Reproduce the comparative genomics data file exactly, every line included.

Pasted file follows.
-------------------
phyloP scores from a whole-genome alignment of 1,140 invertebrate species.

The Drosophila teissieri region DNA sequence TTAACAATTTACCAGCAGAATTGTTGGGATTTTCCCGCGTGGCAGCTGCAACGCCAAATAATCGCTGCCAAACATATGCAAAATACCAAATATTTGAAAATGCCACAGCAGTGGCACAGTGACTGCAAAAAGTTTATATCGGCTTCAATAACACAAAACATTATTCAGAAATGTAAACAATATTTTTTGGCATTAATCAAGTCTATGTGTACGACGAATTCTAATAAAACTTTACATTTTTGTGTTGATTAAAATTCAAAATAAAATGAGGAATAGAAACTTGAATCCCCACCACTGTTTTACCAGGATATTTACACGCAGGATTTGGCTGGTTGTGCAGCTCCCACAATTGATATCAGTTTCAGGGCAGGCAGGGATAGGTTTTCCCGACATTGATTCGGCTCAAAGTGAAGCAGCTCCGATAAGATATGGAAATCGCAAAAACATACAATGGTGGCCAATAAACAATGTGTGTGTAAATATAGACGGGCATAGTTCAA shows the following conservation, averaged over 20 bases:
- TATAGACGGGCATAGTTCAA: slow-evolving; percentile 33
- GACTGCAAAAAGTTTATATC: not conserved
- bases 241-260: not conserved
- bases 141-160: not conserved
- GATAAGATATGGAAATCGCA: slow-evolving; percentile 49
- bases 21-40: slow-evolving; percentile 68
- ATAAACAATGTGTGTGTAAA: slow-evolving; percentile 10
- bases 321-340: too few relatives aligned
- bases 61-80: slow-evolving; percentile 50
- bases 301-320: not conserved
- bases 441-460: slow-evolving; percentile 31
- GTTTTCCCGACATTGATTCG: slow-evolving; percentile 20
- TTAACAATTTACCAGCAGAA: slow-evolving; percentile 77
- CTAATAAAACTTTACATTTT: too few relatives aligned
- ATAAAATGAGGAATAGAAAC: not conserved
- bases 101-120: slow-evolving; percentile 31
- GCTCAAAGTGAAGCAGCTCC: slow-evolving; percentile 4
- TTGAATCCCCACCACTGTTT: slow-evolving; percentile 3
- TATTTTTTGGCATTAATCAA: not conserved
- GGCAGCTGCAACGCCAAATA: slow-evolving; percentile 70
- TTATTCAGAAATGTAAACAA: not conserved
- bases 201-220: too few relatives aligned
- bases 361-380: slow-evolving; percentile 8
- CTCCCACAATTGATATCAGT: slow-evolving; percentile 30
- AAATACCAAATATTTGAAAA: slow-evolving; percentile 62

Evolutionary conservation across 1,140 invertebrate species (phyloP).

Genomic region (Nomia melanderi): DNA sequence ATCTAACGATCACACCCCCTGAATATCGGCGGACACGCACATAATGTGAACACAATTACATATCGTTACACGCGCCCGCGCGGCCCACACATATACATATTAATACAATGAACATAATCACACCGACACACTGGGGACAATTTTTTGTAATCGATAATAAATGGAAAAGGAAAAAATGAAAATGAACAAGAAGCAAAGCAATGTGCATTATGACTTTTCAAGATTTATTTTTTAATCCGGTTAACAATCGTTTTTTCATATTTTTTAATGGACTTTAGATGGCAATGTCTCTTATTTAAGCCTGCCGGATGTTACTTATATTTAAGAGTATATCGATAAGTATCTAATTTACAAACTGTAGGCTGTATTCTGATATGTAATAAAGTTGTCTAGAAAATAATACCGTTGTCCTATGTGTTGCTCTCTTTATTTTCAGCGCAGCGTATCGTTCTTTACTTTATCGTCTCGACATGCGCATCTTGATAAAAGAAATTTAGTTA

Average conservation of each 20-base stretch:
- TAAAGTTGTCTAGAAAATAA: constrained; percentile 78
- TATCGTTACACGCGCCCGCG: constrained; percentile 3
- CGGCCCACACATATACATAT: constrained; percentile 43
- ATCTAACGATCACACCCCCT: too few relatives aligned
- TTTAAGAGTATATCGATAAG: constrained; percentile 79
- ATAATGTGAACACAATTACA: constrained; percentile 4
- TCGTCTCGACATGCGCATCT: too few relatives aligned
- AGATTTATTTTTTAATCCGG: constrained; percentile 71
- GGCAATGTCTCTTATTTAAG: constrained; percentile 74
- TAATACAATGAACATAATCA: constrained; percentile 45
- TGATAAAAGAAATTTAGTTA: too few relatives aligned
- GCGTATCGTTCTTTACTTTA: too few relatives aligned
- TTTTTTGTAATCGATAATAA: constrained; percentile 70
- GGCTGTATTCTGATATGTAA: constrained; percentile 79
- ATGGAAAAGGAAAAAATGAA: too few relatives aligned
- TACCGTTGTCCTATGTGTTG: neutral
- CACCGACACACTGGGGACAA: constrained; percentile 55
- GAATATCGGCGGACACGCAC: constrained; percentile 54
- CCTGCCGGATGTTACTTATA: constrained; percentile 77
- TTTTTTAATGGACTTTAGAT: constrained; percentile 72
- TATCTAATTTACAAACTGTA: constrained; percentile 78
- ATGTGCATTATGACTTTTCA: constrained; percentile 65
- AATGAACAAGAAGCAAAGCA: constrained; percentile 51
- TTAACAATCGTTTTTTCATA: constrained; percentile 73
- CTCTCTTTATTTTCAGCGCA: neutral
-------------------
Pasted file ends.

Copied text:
phyloP scores from a whole-genome alignment of 1,140 invertebrate species.

The Drosophila teissieri region DNA sequence TTAACAATTTACCAGCAGAATTGTTGGGATTTTCCCGCGTGGCAGCTGCAACGCCAAATAATCGCTGCCAAACATATGCAAAATACCAAATATTTGAAAATGCCACAGCAGTGGCACAGTGACTGCAAAAAGTTTATATCGGCTTCAATAACACAAAACATTATTCAGAAATGTAAACAATATTTTTTGGCATTAATCAAGTCTATGTGTACGACGAATTCTAATAAAACTTTACATTTTTGTGTTGATTAAAATTCAAAATAAAATGAGGAATAGAAACTTGAATCCCCACCACTGTTTTACCAGGATATTTACACGCAGGATTTGGCTGGTTGTGCAGCTCCCACAATTGATATCAGTTTCAGGGCAGGCAGGGATAGGTTTTCCCGACATTGATTCGGCTCAAAGTGAAGCAGCTCCGATAAGATATGGAAATCGCAAAAACATACAATGGTGGCCAATAAACAATGTGTGTGTAAATATAGACGGGCATAGTTCAA shows the following conservation, averaged over 20 bases:
- TATAGACGGGCATAGTTCAA: slow-evolving; percentile 33
- GACTGCAAAAAGTTTATATC: not conserved
- bases 241-260: not conserved
- bases 141-160: not conserved
- GATAAGATATGGAAATCGCA: slow-evolving; percentile 49
- bases 21-40: slow-evolving; percentile 68
- ATAAACAATGTGTGTGTAAA: slow-evolving; percentile 10
- bases 321-340: too few relatives aligned
- bases 61-80: slow-evolving; percentile 50
- bases 301-320: not conserved
- bases 441-460: slow-evolving; percentile 31
- GTTTTCCCGACATTGATTCG: slow-evolving; percentile 20
- TTAACAATTTACCAGCAGAA: slow-evolving; percentile 77
- CTAATAAAACTTTACATTTT: too few relatives aligned
- ATAAAATGAGGAATAGAAAC: not conserved
- bases 101-120: slow-evolving; percentile 31
- GCTCAAAGTGAAGCAGCTCC: slow-evolving; percentile 4
- TTGAATCCCCACCACTGTTT: slow-evolving; percentile 3
- TATTTTTTGGCATTAATCAA: not conserved
- GGCAGCTGCAACGCCAAATA: slow-evolving; percentile 70
- TTATTCAGAAATGTAAACAA: not conserved
- bases 201-220: too few relatives aligned
- bases 361-380: slow-evolving; percentile 8
- CTCCCACAATTGATATCAGT: slow-evolving; percentile 30
- AAATACCAAATATTTGAAAA: slow-evolving; percentile 62

Evolutionary conservation across 1,140 invertebrate species (phyloP).

Genomic region (Nomia melanderi): DNA sequence ATCTAACGATCACACCCCCTGAATATCGGCGGACACGCACATAATGTGAACACAATTACATATCGTTACACGCGCCCGCGCGGCCCACACATATACATATTAATACAATGAACATAATCACACCGACACACTGGGGACAATTTTTTGTAATCGATAATAAATGGAAAAGGAAAAAATGAAAATGAACAAGAAGCAAAGCAATGTGCATTATGACTTTTCAAGATTTATTTTTTAATCCGGTTAACAATCGTTTTTTCATATTTTTTAATGGACTTTAGATGGCAATGTCTCTTATTTAAGCCTGCCGGATGTTACTTATATTTAAGAGTATATCGATAAGTATCTAATTTACAAACTGTAGGCTGTATTCTGATATGTAATAAAGTTGTCTAGAAAATAATACCGTTGTCCTATGTGTTGCTCTCTTTATTTTCAGCGCAGCGTATCGTTCTTTACTTTATCGTCTCGACATGCGCATCTTGATAAAAGAAATTTAGTTA

Average conservation of each 20-base stretch:
- TAAAGTTGTCTAGAAAATAA: constrained; percentile 78
- TATCGTTACACGCGCCCGCG: constrained; percentile 3
- CGGCCCACACATATACATAT: constrained; percentile 43
- ATCTAACGATCACACCCCCT: too few relatives aligned
- TTTAAGAGTATATCGATAAG: constrained; percentile 79
- ATAATGTGAACACAATTACA: constrained; percentile 4
- TCGTCTCGACATGCGCATCT: too few relatives aligned
- AGATTTATTTTTTAATCCGG: constrained; percentile 71
- GGCAATGTCTCTTATTTAAG: constrained; percentile 74
- TAATACAATGAACATAATCA: constrained; percentile 45
- TGATAAAAGAAATTTAGTTA: too few relatives aligned
- GCGTATCGTTCTTTACTTTA: too few relatives aligned
- TTTTTTGTAATCGATAATAA: constrained; percentile 70
- GGCTGTATTCTGATATGTAA: constrained; percentile 79
- ATGGAAAAGGAAAAAATGAA: too few relatives aligned
- TACCGTTGTCCTATGTGTTG: neutral
- CACCGACACACTGGGGACAA: constrained; percentile 55
- GAATATCGGCGGACACGCAC: constrained; percentile 54
- CCTGCCGGATGTTACTTATA: constrained; percentile 77
- TTTTTTAATGGACTTTAGAT: constrained; percentile 72
- TATCTAATTTACAAACTGTA: constrained; percentile 78
- ATGTGCATTATGACTTTTCA: constrained; percentile 65
- AATGAACAAGAAGCAAAGCA: constrained; percentile 51
- TTAACAATCGTTTTTTCATA: constrained; percentile 73
- CTCTCTTTATTTTCAGCGCA: neutral